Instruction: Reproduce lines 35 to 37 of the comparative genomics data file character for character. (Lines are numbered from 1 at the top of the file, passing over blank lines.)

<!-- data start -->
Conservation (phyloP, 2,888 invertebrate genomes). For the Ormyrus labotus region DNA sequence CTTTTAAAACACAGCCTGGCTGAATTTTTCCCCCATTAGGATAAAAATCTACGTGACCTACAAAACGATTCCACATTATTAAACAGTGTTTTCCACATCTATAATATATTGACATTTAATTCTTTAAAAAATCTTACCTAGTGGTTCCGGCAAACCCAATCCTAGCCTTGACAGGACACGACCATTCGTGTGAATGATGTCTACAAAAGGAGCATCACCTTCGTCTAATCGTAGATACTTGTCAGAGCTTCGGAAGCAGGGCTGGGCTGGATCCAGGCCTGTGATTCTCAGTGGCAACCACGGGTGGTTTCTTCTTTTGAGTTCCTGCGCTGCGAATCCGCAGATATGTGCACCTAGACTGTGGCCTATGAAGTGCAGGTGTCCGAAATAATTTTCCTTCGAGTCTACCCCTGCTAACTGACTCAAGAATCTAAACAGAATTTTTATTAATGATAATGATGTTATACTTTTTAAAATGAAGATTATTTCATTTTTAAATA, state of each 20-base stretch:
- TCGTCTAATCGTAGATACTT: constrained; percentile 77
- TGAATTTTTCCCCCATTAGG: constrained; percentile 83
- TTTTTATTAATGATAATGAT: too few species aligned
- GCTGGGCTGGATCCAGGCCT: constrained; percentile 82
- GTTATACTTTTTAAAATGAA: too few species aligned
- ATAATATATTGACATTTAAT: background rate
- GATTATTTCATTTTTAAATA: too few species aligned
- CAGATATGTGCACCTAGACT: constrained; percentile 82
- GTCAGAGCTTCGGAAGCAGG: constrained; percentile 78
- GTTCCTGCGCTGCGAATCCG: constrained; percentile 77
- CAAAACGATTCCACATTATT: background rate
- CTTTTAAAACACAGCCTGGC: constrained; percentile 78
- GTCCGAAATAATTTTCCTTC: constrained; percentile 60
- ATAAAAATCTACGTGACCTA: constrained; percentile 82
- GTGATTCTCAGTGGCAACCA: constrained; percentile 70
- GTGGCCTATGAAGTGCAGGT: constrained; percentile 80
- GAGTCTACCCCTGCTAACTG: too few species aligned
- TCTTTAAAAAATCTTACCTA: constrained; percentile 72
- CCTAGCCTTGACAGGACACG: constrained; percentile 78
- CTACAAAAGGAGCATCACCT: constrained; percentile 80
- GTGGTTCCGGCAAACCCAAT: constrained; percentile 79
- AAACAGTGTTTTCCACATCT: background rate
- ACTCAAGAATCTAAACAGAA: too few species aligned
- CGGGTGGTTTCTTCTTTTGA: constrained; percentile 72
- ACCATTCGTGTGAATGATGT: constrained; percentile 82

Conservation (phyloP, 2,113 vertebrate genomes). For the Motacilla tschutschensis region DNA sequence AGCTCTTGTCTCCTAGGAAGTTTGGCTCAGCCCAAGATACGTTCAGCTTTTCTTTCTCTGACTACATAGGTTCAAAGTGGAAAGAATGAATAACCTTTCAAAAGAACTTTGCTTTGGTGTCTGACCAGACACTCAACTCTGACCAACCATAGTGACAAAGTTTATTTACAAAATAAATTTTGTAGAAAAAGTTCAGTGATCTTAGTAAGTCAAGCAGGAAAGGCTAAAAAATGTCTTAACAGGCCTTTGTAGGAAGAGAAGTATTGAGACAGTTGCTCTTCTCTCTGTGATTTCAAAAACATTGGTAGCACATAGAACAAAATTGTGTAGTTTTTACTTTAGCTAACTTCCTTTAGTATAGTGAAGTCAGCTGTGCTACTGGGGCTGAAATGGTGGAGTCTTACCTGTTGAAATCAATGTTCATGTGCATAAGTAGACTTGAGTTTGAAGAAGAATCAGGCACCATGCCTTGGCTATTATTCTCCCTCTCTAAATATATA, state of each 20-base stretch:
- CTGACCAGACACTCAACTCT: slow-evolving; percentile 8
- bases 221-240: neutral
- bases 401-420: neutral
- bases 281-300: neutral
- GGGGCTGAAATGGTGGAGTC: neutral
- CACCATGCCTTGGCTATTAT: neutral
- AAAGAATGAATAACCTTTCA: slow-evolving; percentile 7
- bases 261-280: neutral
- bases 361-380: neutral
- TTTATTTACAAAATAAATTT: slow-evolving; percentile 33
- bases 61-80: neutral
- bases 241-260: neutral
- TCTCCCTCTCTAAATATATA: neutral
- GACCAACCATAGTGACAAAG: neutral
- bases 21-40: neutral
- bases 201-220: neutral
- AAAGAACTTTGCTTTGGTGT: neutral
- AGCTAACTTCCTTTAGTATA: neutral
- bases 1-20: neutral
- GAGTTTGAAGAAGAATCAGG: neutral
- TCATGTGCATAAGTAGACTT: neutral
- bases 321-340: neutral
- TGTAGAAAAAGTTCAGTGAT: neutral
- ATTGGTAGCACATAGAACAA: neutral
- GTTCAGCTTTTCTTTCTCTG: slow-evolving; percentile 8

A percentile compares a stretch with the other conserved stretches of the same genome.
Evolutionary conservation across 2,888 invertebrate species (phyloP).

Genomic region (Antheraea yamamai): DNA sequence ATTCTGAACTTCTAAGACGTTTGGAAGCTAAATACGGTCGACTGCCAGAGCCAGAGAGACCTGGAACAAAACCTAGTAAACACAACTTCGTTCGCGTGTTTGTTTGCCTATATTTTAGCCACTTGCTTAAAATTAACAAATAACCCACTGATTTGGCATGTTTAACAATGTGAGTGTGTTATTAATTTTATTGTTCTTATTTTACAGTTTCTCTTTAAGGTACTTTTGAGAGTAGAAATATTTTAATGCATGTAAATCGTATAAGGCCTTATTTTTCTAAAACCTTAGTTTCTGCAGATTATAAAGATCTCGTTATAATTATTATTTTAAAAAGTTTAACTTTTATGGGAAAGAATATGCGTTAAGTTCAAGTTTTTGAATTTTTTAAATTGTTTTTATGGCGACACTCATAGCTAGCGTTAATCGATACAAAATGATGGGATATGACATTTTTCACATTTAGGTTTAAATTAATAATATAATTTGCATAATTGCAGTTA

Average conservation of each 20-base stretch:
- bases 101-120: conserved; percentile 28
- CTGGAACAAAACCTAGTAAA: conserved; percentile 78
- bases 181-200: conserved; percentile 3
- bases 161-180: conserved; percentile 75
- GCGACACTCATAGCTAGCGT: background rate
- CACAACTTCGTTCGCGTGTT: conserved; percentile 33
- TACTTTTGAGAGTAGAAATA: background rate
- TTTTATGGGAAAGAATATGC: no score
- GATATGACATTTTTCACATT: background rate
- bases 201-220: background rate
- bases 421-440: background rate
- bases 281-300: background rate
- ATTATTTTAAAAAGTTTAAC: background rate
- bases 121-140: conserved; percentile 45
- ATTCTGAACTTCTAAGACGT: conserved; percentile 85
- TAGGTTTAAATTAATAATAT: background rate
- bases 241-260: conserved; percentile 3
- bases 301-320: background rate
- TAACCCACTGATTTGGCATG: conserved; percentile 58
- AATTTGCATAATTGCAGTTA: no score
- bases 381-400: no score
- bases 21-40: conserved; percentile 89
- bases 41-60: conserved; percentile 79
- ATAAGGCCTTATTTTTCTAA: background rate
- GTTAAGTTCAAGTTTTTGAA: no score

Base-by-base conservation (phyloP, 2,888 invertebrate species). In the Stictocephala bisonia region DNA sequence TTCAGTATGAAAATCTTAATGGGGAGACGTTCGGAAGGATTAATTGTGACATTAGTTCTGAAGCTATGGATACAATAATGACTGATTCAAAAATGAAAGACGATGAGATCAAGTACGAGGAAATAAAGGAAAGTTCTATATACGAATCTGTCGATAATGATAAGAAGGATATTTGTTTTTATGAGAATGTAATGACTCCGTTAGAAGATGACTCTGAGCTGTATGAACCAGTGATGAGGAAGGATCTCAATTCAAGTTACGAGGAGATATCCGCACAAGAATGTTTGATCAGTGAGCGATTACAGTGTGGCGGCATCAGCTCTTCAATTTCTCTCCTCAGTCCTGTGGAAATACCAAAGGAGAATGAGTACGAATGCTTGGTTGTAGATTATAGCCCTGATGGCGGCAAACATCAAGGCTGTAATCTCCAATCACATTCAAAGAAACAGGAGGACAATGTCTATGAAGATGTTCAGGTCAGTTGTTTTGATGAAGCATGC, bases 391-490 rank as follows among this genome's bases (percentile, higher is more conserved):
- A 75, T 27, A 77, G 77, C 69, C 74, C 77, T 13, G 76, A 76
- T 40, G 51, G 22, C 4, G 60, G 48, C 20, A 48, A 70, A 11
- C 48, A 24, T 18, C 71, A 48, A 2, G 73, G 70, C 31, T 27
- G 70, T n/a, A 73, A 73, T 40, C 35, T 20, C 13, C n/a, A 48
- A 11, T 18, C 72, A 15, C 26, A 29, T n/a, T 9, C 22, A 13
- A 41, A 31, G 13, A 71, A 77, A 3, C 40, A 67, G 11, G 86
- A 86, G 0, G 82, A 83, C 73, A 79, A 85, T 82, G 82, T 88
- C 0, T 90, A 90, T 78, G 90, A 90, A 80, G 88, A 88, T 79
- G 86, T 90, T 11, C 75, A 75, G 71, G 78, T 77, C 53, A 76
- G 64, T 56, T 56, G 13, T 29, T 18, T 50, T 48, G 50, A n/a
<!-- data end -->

- bases 261-280: neutral
- bases 361-380: neutral
- TTTATTTACAAAATAAATTT: slow-evolving; percentile 33